Joe Hendren

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Sunday, July 18, 2004

'Are we seeing a popular revolution in Iraq' now online

I have added my article from the June issue of Peace Researcher, 'Are We Seeing a Popular Revolution in Iraq' to the articles section of the site.

At the time I wrote the article it was a given 'truth' in the general media that the insurgents active in Iraq were not Iraqis fighting for the liberation of their country, but foreign terrorists and former Baath party supporters. Most of the media still seems to swallow this line without critique or comment.

Since I wrote the article I have discoverd some very interesting figures courtesy of Empire Notes. On July 7 USA Today reported that:
"Suspected foreign fighters account for less than 2% of the 5,700 captives being held as security threats in Iraq, a strong indication that Iraqis are largely responsible for the stubborn insurgency.

Since last August, coalition forces have detained 17,700 people in Iraq who were considered to be enemy fighters or security risks, and about 400 were foreign nationals, according to figures supplied last week by the U.S. military command handling detention operations in Iraq. Most of those detainees were freed after a review board found they didn't pose significant threats. About 5,700 remain in custody, 90 of them non-Iraqis."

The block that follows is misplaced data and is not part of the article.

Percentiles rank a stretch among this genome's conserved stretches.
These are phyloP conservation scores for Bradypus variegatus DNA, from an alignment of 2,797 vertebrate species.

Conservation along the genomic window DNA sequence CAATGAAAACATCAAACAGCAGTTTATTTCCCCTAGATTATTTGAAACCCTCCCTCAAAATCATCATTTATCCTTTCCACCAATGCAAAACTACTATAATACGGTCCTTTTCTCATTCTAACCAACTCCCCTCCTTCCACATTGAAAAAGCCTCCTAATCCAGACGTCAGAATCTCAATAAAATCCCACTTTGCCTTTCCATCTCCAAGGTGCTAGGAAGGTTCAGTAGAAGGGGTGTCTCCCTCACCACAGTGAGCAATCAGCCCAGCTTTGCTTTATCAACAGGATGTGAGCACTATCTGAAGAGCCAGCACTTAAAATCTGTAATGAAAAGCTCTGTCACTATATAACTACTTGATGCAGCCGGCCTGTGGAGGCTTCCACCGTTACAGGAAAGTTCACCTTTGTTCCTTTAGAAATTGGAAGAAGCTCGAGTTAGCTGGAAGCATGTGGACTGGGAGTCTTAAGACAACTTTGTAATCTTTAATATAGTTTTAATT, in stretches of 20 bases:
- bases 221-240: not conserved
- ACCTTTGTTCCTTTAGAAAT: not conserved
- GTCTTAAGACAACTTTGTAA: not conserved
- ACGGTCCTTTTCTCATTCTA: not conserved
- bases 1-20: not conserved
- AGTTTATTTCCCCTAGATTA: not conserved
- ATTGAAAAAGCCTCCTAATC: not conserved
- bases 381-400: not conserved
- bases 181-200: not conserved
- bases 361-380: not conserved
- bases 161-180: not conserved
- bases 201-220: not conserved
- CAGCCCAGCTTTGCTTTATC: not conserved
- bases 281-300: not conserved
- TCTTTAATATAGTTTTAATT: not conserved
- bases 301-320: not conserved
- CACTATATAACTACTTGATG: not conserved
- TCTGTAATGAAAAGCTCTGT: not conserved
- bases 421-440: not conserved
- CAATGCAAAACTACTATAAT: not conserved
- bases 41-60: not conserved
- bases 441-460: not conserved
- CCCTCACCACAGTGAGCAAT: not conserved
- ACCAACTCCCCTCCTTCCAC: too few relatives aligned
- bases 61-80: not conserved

According to an AP article, 22,000 have cycled through US prisions. US military analysts also estimate that around 20,000 are involved, including 'part-timers'. These are probably good indications of the real size of the insurgency.

The claim that the insurgents are former supporters of Saddam is hardly likely to apply to the Shia cities such as Najaf, given that Saddam brutally put down Shia armed rebellions on many occasions throughout the 90s. Al-Sadr's father and uncle, who where both leading Shia religious leaders, were both put to death by Saddam, so Al-Sadr is hardly likely to be a Saddam man either.

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